Eleven of the 13 N2-reactive antibodies partially or fully protected the mice. They also administered eight N1-reactive antibodies to mice and subsequently infected the mice with a similar H1N1 virus strain or an H5N1-like virus strain. Four of the eight antibodies completely protected the mice against both virus strains.


Genes can help predict children’s risk of type 1 diabetes. A type 1 diabetes genetic score can identify infants at risk for pre-symptomatic type 1 diabetes and could be used to enroll children into type 1 diabetes prevention trials, according to a study published in PLOS Medicine by Anette Ziegler of the Helmholtz Zentrum Muenchen, Germany, and colleagues.

Approximately one in 250 newborns will develop autoimmunity to pancreatic beta cells in childhood and receive a diagnosis of type 1 diabetes before adulthood. In the new study, researchers calculated genetic scores from more than 30 genes for more than 3,000 children with no family history of type 1 diabetes but with gene variants known to convey type 1 diabetes risk. Each participant was enrolled at infancy, between 2004 and 2010, and followed in three to six months intervals for 10 years to track any development of islet autoantibodies and subsequent type 1 diabetes.

The upper quartile of genetic scores in the children was associated with a greater than 10 percent risk for the pre-symptomatic stage of multiple islet autoantibodies by age six. This compares to a background population risk of 0.4 percent. Almost half the children in the study who developed pre-symptomatic or symptomatic diabetes were identified by this score.

The finding “greatly extends the possibilities of enrolling participants into clinical trials aimed at evaluating type 1 diabetes prevention strategies that could be applied in infancy and before the development of autoimmunity,” the authors say.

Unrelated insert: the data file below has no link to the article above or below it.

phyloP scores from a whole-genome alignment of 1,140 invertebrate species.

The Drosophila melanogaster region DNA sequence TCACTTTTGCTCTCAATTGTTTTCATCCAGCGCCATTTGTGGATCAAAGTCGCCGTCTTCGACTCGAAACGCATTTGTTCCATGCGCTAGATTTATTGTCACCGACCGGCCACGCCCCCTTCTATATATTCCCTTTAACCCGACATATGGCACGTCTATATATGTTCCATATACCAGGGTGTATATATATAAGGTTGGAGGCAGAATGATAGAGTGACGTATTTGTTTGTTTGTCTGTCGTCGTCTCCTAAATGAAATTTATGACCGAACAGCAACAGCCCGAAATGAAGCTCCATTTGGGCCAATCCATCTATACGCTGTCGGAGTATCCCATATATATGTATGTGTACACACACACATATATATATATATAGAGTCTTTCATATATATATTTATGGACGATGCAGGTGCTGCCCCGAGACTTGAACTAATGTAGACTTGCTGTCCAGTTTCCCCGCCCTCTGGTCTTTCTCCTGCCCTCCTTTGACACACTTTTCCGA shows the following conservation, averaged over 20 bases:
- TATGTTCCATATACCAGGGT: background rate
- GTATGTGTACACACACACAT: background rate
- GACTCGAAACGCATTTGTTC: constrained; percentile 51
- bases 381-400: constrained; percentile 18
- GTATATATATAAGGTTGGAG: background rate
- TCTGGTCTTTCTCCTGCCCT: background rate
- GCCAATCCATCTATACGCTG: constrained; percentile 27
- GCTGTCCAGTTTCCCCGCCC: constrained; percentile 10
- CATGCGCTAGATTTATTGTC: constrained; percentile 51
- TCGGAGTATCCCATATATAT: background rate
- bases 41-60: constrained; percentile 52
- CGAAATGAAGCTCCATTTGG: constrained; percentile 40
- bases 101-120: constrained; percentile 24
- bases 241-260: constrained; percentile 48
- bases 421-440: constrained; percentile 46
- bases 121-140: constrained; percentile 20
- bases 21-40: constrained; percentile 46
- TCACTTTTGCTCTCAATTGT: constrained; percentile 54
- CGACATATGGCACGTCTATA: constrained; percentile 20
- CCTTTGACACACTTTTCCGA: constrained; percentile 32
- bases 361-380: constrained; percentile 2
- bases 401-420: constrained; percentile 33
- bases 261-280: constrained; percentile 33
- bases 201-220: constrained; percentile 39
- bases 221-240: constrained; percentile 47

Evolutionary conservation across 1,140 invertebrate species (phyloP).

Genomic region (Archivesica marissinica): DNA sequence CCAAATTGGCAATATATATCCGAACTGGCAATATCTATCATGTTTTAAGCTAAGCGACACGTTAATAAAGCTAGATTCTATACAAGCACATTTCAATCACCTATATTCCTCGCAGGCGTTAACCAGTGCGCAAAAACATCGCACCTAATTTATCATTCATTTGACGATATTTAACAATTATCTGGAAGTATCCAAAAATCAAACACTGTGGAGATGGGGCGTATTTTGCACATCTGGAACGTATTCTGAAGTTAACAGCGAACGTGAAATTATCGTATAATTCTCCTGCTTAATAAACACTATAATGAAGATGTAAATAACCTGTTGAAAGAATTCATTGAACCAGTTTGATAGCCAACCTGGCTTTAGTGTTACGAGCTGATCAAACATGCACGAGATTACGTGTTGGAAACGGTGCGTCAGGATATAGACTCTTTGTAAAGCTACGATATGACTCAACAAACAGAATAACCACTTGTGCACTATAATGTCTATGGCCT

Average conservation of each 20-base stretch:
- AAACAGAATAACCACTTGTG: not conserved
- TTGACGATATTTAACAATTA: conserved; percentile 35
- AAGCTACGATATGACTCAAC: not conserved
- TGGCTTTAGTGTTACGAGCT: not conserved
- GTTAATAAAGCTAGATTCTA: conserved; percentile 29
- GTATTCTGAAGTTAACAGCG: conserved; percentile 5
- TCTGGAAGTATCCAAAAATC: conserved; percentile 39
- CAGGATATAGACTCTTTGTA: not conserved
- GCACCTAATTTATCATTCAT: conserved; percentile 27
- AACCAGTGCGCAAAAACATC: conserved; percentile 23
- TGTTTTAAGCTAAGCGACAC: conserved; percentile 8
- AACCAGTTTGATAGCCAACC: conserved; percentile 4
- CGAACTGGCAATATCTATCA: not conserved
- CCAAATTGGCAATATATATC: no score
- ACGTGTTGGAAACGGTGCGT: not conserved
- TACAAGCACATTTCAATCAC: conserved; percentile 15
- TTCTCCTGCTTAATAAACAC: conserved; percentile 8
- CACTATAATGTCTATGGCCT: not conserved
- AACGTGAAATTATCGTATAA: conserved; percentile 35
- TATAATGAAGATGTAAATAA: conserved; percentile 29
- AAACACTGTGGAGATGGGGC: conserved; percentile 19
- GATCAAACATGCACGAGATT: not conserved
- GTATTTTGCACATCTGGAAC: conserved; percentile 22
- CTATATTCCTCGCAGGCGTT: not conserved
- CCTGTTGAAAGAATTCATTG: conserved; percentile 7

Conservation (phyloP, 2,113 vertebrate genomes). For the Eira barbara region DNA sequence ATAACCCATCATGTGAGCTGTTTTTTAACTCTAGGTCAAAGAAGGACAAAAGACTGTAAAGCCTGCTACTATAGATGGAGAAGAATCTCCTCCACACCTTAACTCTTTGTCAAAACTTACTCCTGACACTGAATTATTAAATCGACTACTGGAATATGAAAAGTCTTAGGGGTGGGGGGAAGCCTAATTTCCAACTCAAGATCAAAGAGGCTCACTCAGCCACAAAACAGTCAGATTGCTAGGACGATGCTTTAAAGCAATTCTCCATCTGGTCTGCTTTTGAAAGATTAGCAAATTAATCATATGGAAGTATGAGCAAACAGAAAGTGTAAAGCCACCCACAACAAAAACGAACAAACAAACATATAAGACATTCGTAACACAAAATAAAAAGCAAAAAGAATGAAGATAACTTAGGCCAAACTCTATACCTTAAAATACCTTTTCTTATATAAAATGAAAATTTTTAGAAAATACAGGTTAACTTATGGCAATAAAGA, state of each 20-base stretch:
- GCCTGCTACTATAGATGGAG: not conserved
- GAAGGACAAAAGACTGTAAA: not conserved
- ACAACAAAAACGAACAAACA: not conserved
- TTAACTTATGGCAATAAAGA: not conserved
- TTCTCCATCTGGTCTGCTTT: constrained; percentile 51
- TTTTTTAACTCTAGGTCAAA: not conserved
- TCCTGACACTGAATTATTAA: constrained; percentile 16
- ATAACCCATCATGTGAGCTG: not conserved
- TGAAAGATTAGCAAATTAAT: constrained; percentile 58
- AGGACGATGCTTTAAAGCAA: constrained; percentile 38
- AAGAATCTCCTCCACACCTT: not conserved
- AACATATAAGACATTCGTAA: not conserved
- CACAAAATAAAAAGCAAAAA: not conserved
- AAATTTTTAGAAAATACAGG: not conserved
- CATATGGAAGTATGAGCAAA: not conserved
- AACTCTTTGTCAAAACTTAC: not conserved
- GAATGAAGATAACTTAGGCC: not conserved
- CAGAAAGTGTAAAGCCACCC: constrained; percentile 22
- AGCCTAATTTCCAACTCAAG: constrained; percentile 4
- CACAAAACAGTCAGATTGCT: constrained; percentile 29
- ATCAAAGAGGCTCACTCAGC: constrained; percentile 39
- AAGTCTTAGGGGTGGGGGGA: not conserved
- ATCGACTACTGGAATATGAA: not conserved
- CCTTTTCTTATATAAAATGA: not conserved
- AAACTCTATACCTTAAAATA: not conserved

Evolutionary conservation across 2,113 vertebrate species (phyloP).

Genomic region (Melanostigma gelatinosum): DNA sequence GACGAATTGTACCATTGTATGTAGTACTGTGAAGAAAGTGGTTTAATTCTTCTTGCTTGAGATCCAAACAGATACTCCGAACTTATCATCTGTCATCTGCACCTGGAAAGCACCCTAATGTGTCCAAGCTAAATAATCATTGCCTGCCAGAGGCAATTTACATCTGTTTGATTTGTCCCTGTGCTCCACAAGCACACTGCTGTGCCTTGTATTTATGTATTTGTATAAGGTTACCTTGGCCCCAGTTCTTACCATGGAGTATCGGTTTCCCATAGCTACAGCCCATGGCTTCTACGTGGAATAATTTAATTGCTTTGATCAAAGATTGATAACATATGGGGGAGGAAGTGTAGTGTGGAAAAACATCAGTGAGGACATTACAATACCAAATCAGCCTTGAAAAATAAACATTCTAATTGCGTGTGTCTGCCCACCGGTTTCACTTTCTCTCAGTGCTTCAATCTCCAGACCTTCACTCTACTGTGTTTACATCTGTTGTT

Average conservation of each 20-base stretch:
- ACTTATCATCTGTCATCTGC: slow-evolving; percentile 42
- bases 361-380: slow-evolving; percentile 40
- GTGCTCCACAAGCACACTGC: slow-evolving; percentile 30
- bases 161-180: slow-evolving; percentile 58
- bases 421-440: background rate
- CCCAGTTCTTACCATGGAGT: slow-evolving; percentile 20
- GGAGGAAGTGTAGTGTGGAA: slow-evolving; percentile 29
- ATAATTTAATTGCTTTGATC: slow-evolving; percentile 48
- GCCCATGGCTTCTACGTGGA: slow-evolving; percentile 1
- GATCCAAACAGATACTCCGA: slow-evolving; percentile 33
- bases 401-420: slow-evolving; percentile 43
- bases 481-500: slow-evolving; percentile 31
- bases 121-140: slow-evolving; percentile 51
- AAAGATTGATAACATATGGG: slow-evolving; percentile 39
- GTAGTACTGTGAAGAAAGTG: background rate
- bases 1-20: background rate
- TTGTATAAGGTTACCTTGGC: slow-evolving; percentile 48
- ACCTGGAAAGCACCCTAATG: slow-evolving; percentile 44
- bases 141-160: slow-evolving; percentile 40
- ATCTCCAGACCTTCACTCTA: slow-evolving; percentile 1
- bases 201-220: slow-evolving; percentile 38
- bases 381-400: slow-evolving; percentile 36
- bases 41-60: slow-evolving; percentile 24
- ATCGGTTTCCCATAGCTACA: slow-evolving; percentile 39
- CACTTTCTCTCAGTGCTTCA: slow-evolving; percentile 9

Mental Health

Vitamin D blood test may speed bipolar diagnosis in kids. A blood test may have the potential to speed accurate diagnosis—and appropriate treatment—of bipolar disorder in children, new research suggests. Ohio State University researchers found children with bipolar disorder had higher blood levels of proteins associated with vitamin D compared to children without mood disorders. Their study appears online in the journal Translational Psychiatry.

A blood test to confirm bipolar disorder could improve care and cut the current 10-year average lag time between onset and diagnosis, says Ouliana Ziouzenkova, the study’s lead author and an associate professor of human nutrition at Ohio State.

In the study of 36 young people, levels of the vitamin D binding protein were 36 percent higher in those with bipolar disorder than in those without a mood disorder.

“Childhood bipolar disorder can be very difficult to distinguish from other disorders, especially in youth with certain types of depression,” says Barbara Gracious, a study lead co-author. Sensitive and specific biomarkers could give clinicians more confidence in choosing the most appropriate treatment, and decrease lags in proper diagnosis.